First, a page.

Religion and spirituality such as Christianity go further in creating belief in our ability to perform by advocating relying on omnibenevolent, omnipresent, omniscient, and omnipotent God - this is a powerful perspective if you believe in God. A popular Bible verse on this is Philippians 4:13. [26]

I can do all things through Christ who strengthens me. - Philippians 4:13

References & Appendix





[5] BUILD on the ALA website website.


[7] Poverty Impedes Cognitive Function

[8] Reconceptualizing goal setting's dark side: The ethical consequences of learning versus outcome goals

[9] The wu-wei alternative: Effortless action and non-striving in the context of mindfulness practice and performance in sport

[10] The Wu-Wei Paradox: Striving Less Generates More Success

[11] Quantifying the dynamics of failure across science, startups and security

[12] Investigating written procedures in process safety: Qualitative data analysis of interviews from high-risk facilities

[13] Error orientation at work: Dimensionality and relationships with errors and organizational cultural factors

[14] Errors Versus Mistakes

[15] Collective Intelligence of Peer Learning: Promoting Culture of Learning and Improvement Among Radiologists

[16] The Dunning–Kruger effect: Revisiting “the valley of despair” in the evolution of competency and proficiency in reconstructive microsurgery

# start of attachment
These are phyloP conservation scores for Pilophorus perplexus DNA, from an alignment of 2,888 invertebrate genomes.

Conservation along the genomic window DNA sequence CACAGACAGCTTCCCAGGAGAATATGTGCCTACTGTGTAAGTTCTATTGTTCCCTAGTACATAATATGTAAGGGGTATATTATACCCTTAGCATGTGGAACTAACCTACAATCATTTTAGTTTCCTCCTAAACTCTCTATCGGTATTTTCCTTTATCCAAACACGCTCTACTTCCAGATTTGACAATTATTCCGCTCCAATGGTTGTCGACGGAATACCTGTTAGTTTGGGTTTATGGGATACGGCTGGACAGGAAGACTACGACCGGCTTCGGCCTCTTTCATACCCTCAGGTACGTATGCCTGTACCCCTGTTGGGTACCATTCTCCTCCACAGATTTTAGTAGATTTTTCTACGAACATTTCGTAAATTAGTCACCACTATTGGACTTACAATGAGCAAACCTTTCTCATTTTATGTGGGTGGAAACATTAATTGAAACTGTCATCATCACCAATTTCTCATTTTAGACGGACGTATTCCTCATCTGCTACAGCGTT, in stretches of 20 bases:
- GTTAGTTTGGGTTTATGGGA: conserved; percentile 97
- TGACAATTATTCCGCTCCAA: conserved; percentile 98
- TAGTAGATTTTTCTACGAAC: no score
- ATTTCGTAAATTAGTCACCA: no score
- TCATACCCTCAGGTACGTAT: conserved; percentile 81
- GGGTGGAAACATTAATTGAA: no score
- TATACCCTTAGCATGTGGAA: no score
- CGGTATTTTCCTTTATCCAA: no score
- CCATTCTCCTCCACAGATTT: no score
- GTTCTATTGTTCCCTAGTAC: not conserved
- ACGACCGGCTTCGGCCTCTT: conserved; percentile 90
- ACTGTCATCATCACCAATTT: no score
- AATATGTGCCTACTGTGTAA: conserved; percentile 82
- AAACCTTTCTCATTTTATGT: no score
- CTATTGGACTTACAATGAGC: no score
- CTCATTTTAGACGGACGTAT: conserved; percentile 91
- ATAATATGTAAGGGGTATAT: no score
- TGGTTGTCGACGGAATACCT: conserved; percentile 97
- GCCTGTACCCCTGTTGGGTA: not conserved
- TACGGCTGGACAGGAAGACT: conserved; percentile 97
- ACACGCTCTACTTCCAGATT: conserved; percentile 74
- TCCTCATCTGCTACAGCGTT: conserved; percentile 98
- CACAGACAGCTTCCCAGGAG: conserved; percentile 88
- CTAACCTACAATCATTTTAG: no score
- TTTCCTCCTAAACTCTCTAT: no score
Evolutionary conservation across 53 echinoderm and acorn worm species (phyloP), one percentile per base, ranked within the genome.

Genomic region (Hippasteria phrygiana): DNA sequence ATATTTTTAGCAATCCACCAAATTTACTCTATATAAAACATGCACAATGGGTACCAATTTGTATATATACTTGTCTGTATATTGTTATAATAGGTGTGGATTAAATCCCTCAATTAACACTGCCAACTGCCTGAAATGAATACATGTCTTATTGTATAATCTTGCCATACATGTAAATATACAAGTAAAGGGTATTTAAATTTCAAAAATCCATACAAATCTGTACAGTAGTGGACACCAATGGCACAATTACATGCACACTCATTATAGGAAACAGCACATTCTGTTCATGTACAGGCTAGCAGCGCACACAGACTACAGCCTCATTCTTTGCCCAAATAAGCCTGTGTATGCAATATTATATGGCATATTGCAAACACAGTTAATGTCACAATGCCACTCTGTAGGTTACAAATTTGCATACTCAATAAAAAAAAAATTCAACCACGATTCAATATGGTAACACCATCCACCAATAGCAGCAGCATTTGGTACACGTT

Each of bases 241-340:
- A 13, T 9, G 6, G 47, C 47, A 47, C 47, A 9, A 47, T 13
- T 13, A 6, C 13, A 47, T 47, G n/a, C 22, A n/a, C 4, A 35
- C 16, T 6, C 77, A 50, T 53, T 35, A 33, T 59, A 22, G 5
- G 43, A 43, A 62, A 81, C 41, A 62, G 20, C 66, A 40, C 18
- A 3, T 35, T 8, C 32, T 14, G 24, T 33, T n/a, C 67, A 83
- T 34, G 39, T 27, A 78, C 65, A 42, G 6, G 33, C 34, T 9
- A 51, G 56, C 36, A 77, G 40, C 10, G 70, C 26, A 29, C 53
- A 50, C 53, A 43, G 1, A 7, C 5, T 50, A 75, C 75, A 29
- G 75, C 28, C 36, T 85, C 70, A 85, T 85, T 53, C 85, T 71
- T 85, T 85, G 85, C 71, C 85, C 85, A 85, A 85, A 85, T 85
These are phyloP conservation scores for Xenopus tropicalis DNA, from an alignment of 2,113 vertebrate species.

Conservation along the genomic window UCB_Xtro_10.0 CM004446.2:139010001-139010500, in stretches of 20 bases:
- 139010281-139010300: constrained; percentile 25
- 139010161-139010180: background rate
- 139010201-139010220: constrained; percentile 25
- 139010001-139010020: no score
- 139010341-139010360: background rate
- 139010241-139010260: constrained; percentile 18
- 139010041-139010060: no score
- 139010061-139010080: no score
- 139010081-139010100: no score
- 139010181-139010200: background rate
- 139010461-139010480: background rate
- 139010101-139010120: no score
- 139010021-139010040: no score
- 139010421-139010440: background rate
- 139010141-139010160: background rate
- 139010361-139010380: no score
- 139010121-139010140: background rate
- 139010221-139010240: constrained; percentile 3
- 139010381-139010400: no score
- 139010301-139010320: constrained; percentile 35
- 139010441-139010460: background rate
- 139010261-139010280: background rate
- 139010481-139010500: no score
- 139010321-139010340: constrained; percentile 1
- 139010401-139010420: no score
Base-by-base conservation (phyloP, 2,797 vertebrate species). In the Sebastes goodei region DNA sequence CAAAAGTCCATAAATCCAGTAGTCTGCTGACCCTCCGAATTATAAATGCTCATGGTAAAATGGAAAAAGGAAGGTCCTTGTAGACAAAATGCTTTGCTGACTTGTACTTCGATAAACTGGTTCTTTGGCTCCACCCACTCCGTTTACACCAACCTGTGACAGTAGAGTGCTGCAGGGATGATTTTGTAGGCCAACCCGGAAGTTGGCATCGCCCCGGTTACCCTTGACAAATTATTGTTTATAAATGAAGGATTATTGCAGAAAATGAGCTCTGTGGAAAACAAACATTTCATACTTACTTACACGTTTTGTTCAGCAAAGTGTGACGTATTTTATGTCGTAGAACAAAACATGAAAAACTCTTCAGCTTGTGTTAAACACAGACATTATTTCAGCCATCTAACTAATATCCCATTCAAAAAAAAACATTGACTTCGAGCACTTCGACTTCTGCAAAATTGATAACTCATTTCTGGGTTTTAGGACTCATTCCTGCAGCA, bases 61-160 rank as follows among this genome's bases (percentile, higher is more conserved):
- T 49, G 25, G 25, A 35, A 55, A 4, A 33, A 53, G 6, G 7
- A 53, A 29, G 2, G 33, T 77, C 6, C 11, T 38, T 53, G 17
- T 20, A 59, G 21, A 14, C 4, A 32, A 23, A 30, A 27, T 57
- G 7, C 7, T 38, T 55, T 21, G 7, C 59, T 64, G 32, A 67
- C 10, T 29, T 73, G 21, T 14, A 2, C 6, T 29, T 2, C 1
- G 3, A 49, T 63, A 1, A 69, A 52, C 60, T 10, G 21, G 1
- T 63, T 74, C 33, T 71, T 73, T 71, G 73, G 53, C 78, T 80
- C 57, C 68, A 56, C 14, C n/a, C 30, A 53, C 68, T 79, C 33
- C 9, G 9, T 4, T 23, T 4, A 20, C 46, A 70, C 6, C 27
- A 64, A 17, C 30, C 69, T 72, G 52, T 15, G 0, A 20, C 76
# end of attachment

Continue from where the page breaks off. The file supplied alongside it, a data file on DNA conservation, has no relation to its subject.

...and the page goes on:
[17] The Eighty-Five Percent Rule for optimal learning

[18] In their own words: Curiosity as depicted in autobiographies of scientists and inventors

[19] An affective neuroscience model of boosting resilience in adults


[21] If - Rudyard Kipling if.png

[22] Desiderata - Max Ehrmann

Go placidly amid the noise and the haste, and remember what peace there may be in silence. As far as possible, without surrender, be on good terms with all persons. Speak your truth quietly and clearly; and listen to others, even to the dull and the ignorant; they too have their story. Avoid loud and aggressive persons; they are vexatious to the spirit. If you compare yourself with others, you may become vain or bitter, for always there will be greater and lesser persons than yourself. Enjoy your achievements as well as your plans. Keep interested in your own career, however humble; it is a real possession in the changing fortunes of time. Exercise caution in your business affairs, for the world is full of trickery. But let this not blind you to what virtue there is; many persons strive for high ideals, and everywhere life is full of heroism. Be yourself. Especially do not feign affection. Neither be cynical about love; for in the face of all aridity and disenchantment, it is as perennial as the grass. Take kindly the counsel of the years, gracefully surrendering the things of youth. Nurture strength of spirit to shield you in sudden misfortune. But do not distress yourself with dark imaginings. Many fears are born of fatigue and loneliness. Beyond a wholesome discipline, be gentle with yourself. You are a child of the universe no less than the trees and the stars; you have a right to be here. And whether or not it is clear to you, no doubt the universe is unfolding as it should. Therefore be at peace with God, whatever you conceive Him to be. And whatever your labors and aspirations, in the noisy confusion of life, keep peace in your soul. With all its sham, drudgery and broken dreams, it is still a beautiful world. Be cheerful. Strive to be happy.

[23] The Strength of the Strongest Ties in Collaborative Problem Solving

[24] How does shared leadership affect creativity in teams? A multilevel motivational investigation in the Chinese context

[25] The influence of team-member exchange on turnover intention among student-athletes: the mediating role of interpersonal self-efficacy and the moderating role of seniority

[26] Philippians 4:13